[Haskell-beginners] lazy IO in readFile
andrew at swclan.homelinux.org
Fri May 14 19:57:23 EDT 2010
sorry, I was distracted for a few days.
On Sat, May 08, 2010 at 11:38:25PM +1200, Stephen Blackheath [to
> In the case of 'readFile', this becomes, "Can I assume that for the life
> of the program, the file's contents will never change?" (Haskell abides
> in a Zen-like 'eternal now'.) For a program that reads a config file
> once on startup, the answer might be "yes", and cheating may not
> introduce any risks.
In fact, I know the file will change over the life of the program
because I'm appending to it. Though in theory, I only need to read it
all in once and then after some filtering and other operations, append
> Perhaps I can give you some more insight by saying this: Laziness adds
> complexity to the reasoning necessary to understand how your program
> will execute.
yes. I'm with you there.
> Purity means that this complexity is neutralized and
> becomes the compiler's problem, not yours. You have to remember that
> while the tiniest little piece of information calculated from the
> contents of your 'readFile' remains unevaluated, the file will not
> close. That's very difficult to reason about.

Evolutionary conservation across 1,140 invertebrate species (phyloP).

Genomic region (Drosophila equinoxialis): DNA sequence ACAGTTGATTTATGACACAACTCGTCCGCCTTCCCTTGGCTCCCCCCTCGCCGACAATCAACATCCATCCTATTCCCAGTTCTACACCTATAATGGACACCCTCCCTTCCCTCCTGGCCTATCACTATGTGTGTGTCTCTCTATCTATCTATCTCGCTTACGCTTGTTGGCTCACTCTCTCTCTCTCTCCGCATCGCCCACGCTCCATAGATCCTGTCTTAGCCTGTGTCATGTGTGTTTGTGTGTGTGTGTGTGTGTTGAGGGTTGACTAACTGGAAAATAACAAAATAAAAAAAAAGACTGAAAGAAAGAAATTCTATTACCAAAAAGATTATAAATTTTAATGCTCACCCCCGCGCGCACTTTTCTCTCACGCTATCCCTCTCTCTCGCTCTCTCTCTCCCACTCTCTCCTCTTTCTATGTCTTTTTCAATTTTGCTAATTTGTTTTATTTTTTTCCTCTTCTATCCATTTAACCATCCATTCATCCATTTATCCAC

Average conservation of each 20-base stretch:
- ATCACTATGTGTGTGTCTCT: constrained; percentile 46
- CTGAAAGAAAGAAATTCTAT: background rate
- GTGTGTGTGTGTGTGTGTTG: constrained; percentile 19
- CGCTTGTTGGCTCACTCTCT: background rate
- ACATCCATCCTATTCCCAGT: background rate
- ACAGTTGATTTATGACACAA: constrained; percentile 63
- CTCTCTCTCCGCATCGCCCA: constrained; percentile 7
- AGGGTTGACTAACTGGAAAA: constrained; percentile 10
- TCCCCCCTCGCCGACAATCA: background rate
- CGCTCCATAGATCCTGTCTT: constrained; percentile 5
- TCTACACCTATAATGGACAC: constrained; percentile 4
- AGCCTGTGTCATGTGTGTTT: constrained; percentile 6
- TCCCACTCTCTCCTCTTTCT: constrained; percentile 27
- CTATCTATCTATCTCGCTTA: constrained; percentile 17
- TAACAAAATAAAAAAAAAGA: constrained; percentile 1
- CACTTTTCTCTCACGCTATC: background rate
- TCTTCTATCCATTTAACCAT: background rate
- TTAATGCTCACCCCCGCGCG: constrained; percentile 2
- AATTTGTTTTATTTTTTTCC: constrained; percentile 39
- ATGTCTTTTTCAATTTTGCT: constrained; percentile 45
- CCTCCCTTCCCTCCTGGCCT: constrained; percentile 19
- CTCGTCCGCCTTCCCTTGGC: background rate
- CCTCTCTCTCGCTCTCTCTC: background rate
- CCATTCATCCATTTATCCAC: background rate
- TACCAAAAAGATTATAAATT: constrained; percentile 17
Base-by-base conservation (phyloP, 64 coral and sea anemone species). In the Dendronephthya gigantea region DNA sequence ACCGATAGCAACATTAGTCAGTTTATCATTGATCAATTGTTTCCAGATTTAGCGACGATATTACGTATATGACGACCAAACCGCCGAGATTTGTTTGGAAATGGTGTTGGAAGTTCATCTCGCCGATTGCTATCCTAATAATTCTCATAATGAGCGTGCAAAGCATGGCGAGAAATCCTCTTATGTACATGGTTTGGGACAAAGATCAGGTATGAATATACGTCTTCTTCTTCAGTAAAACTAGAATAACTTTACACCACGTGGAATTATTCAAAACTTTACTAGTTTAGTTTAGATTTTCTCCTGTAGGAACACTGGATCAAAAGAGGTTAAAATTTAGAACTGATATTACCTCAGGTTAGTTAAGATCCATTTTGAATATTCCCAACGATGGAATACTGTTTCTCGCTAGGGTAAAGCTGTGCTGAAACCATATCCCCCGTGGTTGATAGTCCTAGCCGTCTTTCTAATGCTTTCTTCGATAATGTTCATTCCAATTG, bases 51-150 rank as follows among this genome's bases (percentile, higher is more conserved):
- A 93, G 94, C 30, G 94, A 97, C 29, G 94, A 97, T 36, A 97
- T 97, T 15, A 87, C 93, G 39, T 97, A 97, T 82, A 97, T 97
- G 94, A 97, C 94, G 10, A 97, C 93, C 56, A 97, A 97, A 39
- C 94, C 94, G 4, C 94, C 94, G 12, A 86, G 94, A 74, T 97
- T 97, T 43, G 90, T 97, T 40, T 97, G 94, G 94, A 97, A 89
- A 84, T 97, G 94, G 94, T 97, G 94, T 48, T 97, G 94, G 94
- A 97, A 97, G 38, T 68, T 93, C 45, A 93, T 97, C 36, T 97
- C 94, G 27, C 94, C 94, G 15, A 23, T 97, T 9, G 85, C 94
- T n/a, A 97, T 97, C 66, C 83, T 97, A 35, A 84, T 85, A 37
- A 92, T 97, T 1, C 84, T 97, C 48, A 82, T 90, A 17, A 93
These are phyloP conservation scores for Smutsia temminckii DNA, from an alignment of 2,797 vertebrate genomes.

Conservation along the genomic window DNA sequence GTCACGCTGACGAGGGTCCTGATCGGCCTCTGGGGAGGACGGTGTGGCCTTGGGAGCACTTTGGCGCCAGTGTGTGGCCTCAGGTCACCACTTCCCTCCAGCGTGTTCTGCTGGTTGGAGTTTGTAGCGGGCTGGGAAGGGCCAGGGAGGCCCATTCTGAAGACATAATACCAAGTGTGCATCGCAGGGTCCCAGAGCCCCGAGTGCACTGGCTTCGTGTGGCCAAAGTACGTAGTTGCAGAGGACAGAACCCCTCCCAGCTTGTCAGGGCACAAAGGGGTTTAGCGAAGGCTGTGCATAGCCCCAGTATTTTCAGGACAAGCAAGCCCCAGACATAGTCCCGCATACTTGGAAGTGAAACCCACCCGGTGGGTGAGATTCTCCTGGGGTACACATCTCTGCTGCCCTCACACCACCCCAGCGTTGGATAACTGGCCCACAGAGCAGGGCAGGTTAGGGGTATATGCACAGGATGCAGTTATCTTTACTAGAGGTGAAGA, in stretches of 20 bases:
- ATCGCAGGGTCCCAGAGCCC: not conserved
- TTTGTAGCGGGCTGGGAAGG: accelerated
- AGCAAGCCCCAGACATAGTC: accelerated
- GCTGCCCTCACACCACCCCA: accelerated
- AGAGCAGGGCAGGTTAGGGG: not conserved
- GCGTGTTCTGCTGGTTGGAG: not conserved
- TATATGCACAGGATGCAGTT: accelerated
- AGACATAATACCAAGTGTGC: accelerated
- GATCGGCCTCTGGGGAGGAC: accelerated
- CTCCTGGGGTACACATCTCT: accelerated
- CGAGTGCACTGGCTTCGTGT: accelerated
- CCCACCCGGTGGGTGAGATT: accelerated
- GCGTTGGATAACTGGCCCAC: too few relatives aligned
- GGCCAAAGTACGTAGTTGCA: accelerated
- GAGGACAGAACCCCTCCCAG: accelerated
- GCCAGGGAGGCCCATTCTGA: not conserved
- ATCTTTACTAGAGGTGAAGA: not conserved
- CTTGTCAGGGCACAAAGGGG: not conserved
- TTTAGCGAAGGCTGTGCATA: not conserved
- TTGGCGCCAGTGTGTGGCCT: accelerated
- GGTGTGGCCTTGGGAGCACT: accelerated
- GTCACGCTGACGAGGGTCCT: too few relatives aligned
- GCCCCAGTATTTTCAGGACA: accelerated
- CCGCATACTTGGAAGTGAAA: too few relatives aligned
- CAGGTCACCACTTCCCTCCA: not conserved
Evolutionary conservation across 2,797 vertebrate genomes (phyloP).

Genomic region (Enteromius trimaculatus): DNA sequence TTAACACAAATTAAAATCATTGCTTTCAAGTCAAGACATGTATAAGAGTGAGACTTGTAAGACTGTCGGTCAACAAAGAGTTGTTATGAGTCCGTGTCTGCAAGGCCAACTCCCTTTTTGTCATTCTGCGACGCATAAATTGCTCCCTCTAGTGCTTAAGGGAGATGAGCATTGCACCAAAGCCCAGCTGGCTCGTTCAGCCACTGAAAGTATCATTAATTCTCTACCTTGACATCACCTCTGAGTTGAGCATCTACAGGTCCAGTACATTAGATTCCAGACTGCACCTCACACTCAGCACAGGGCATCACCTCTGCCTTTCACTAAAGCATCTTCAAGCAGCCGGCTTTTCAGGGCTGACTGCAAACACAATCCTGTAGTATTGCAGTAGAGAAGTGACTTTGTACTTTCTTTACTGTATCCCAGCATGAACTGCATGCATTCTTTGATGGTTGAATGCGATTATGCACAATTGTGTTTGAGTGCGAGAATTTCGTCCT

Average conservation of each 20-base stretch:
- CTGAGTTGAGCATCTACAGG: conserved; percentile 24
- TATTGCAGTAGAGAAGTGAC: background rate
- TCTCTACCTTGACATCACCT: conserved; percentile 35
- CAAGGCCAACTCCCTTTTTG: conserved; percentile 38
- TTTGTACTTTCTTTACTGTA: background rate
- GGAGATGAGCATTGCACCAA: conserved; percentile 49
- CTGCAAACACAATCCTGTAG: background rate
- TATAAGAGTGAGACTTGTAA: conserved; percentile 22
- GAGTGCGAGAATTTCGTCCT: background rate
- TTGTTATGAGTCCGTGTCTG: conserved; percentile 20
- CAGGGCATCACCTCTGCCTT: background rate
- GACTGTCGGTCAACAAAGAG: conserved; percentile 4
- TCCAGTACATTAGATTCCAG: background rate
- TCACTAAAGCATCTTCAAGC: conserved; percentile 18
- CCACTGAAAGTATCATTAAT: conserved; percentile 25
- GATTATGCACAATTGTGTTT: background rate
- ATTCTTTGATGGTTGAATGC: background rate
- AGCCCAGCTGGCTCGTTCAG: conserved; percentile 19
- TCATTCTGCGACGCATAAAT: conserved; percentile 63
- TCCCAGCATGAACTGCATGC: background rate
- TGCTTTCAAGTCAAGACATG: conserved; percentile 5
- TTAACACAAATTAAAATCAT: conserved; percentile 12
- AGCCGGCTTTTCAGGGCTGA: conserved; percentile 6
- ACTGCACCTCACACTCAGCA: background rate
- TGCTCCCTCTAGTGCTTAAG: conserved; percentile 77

> Another thing to consider is, if the code you're implementing relies on
> lazy I/O, might you want to use it in a big program? If so, surely it
> would be better to do it in a more general way to begin with. One of
> the things monads are especially good for is replacing lazy I/O.
> You might object, "Lazy I/O is so incredibly brilliant, but you are
> telling me I can't use it! That really ruins Haskell for me if one of
> its most amazing features is not allowed!"
> I know this seems very unfair. But my reply is, "Purity really is
> *that* good. It's even worth giving up lazy I/O for - that's how good it
I really agree with you, to the extent my limited knowledge and
understanding allow, and so am willing to try to learn this...
> >> I'd recommend using withFile and hGetLine, like this:
> >> withFile "testfile" ReadMode $ \h -> do
> >> ...
> >> l <- hGetLine h
I'm having trouble determining how to put this into the existing
context of a string of filter's and maps where the contents of the
file are used in a predicate to a filter. (if you really want you can
look at my ridiculous code at
I suppose that means I need to rethink the structure of my program
(which already seems to be necessary anyway...).
> A parting thought: One of the great things about Haskell (compared with
> imperative programming) is that there are dozens of things you don't
> have to reason about any more, so you can concentrate on solving your
> problem. Do you see what I'm saying? Why even bother reasoning about
> whether laziness can get you? Just make everything pure and you don't
> have to. *
> (* I don't want to mislead you and make you think Haskell is something
> it's not. Therefore I need to add here that you *do* need to reason
> about the *space and CPU usage* of your code in the presence of
> laziness. IMO this is the only serious cost of using Haskell - the rest
> is benefit.)
thanks for your thoughtful comments.
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